Considering F-15EX or F-35A, US Will Withdraw 48 Units F-15C/D From Japanese Air Base
The United States will withdraw 48 F-15C/D Eagle fighter jets from Kadena Air Base in Japan starting November 1, 2022. This is a fleet of F-15C/Ds that are over 30 years old, some are even almost 40 years old . All of these aircraft take shelter in two fighter squadrons at Kadena Air Base, namely the 44th Fighter Squadron and the 67th Fighter Squadron, both of which are under the control of the 18th Wing.
US Air Force (USAF) spokeswoman Ann Stefanek said Friday the withdrawal of the F-15C/D from Kadena would take place in phases over two years.
When the F-15s retire, Stefanek said, the USAF will deploy newer, more advanced fighters as replacements. This was to maintain a stable USAF presence in Kadena.
However, it was emphasized that the US Department of Defense has not yet established a long-term plan for Kadena Air Base. The Pentagon is currently considering whether to station the fighter jets permanently in Kadena or use a rotation scheme. A number of aircraft are being considered to replace the F-15C/D at Kadena, including the F-15EX Eagle II or the F-35A.
It may well be the case that the Air Force is still undecided on how it will provide fighters for Kadena beyond that date, although there appear to be several alternatives, including a return to a permanent forward-deployed fighter presence at the base.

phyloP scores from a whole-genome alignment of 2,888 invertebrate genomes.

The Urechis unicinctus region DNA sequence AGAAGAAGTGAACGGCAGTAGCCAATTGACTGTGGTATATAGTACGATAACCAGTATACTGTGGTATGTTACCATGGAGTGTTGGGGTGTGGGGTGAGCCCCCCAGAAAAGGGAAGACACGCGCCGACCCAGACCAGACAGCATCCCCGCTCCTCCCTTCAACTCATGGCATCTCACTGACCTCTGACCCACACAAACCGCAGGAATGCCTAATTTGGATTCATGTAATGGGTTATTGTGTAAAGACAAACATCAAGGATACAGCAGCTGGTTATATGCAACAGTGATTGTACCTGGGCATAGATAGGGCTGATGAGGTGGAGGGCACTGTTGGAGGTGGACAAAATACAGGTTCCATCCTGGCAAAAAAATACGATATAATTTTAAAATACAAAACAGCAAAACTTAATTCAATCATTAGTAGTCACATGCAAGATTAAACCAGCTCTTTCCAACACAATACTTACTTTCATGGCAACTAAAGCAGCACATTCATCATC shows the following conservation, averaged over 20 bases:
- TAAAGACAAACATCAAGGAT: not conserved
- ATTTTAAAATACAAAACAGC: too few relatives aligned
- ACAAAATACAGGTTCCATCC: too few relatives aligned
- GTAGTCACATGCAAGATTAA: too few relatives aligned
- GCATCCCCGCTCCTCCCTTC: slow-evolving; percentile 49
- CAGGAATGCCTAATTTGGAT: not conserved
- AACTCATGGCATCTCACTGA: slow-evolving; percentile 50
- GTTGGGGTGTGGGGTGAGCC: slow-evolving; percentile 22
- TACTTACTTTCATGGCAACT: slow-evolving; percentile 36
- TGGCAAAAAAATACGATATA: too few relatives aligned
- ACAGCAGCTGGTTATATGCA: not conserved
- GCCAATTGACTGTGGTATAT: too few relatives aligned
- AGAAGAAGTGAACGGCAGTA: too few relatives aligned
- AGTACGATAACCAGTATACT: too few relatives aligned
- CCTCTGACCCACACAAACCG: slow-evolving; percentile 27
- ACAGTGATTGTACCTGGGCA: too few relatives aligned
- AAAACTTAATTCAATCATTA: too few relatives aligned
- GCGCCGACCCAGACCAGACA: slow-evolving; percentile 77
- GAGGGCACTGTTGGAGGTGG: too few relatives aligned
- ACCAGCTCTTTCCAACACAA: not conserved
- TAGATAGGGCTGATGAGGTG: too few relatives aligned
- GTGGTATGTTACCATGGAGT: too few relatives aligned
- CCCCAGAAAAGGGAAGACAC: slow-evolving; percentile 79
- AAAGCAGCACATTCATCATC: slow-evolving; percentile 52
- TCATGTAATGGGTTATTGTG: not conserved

The reference to “advanced capabilities that are superior to the F-15C/D” could conceivably take in a variety of aircraft types, from existing fifth-generation fighters like the F-22 and F-35 to future air combat platforms, as well as the latest iteration of the Eagle, the F-15EX.
As we pointed out before, some officials had voiced hopes that the F-15EX would find its way to Kadena, although plans announced earlier this year to reduce the number of these aircraft being bought from at least 144 to 80 make that seem far less likely. There’s even a question as to whether some current F-15C/D units will even retain flying missions in the future. You can read our report on this potential outcome here.